Please keep in mind more often or not it involves a committee of people that are making the final decisions. Creative Directors, Art Directors, Producers, Clients…maybe even some Account folks can have a hand in getting a photographer awarded to a project. You were invited to the project because your work was a good match. The bidding processes takes it a step further as it’s an opportunity to feel out personalities, understand approach and overall production and post know-how.  Come to creative calls with enthusiasm, be opinionated in your approach and show your value. The creative call is incredibly important. A treatment speaks volumes on interest in the project, thinking things through and presenting solid ideas that will be passed along in the process. Even sharing a handful of your images that you think are particularly well suited for the project gives more insight as to your frame of thinking. Have a solid rep or producer that accounts for things accordingly, coming in to trim, not accounting for schedules accordingly – those are all red flags. The short of it is that the bidding process is your opportunity craft your case for the job, the more buttoned-up you are with your treatment and bid, the more likely that will translate to all of those along the way that can have a hand in the final decision.

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What sort of things are you dealing with on your end to get an estimate approved? We all know it is not always as easy as presenting a photo estimate for approval. What other things could your client be considering at the same time that could hold up the process?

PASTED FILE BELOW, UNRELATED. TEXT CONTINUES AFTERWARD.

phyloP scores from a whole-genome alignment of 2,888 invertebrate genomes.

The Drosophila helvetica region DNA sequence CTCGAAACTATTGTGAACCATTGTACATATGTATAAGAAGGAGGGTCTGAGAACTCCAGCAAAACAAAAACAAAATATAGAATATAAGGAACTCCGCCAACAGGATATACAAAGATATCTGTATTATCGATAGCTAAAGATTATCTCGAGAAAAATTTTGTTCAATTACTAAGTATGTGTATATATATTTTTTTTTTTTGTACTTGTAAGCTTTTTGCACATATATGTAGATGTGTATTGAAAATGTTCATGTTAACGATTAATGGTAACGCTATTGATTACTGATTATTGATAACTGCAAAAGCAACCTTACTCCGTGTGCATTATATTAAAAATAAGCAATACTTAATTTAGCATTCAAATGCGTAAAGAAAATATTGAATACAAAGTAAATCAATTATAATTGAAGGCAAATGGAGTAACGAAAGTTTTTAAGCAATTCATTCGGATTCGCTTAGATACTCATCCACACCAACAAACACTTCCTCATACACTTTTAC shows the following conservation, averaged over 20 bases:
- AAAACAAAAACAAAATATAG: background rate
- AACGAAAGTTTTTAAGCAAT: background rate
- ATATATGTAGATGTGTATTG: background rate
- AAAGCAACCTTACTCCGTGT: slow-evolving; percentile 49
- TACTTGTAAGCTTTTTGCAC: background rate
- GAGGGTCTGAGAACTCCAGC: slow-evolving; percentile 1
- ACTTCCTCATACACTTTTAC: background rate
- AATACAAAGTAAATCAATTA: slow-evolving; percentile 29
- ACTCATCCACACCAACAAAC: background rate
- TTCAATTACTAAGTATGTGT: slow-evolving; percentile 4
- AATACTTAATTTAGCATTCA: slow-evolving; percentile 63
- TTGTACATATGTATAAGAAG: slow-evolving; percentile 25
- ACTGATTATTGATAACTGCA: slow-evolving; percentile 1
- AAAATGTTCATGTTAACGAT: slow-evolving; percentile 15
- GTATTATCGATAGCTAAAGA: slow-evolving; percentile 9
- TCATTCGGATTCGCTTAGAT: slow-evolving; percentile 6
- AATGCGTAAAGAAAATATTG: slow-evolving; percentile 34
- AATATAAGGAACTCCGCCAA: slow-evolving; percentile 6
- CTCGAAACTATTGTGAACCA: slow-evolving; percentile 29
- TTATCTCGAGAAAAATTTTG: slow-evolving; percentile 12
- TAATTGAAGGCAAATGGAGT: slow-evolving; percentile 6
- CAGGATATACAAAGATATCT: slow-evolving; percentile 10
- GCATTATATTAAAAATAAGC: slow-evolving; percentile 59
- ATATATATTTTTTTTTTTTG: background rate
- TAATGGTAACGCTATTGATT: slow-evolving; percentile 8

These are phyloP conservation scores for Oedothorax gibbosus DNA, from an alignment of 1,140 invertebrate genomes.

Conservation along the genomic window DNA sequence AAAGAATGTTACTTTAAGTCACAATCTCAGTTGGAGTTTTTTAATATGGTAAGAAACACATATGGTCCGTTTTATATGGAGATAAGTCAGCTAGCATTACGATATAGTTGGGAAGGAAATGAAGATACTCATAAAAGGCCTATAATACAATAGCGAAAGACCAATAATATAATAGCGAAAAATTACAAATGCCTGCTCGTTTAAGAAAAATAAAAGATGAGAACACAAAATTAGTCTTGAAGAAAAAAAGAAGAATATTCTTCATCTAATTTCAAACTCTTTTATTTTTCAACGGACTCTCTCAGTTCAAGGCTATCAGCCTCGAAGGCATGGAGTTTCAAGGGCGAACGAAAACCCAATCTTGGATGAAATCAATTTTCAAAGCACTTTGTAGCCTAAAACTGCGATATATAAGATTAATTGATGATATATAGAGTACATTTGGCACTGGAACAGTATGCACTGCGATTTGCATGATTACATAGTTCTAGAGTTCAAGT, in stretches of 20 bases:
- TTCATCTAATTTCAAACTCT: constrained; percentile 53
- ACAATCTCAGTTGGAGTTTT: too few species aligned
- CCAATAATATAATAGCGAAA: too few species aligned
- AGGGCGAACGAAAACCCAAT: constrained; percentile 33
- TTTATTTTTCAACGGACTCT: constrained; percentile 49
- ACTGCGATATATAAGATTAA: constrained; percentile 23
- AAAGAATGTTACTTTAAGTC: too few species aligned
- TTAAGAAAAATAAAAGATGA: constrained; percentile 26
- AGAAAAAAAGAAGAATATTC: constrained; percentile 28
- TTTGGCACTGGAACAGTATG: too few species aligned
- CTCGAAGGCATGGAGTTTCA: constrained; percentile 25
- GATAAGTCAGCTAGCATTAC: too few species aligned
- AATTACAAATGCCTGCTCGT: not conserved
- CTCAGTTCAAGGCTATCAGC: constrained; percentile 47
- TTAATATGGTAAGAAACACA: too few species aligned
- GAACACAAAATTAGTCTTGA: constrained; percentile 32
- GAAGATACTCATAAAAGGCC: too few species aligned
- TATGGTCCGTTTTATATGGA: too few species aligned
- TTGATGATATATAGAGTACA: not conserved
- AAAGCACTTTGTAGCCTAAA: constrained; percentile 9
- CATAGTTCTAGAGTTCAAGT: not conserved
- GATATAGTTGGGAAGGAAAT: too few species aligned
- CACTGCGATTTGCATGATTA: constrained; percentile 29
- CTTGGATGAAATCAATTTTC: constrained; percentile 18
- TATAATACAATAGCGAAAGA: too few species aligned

As you’d expect, we’re looking at the numbers and approaches and in most cases trying to get things as even as possible across the three bids. Part of the triple bid process it to break down the various sections of the bids (creative fees, production, and post). Very likely the approving creatives, account and client will be looking at three side-by-side columns for each shooter. 

As far as process, once I get bids in a solid place with all three and scrub with cost consultants, I’ll share the numbers and treatments with creatives for their final review. We talk through each, pros and cons on approaches, where numbers are high or seem to be coming up short. From there, often take one more pass on the bidding to make any last adjustments before bringing account and clients back to the table. The final presentation to the client will likely be a simplified comparison on numbers along with any treatments or reference items for each shooter. I advocate for a call to present numbers to clients rather than just sending the pricing and treatments over line. The call will likely involve little Q&A with clients and their cost consultants, then likely some time for clients to talk internally before a final award is provided.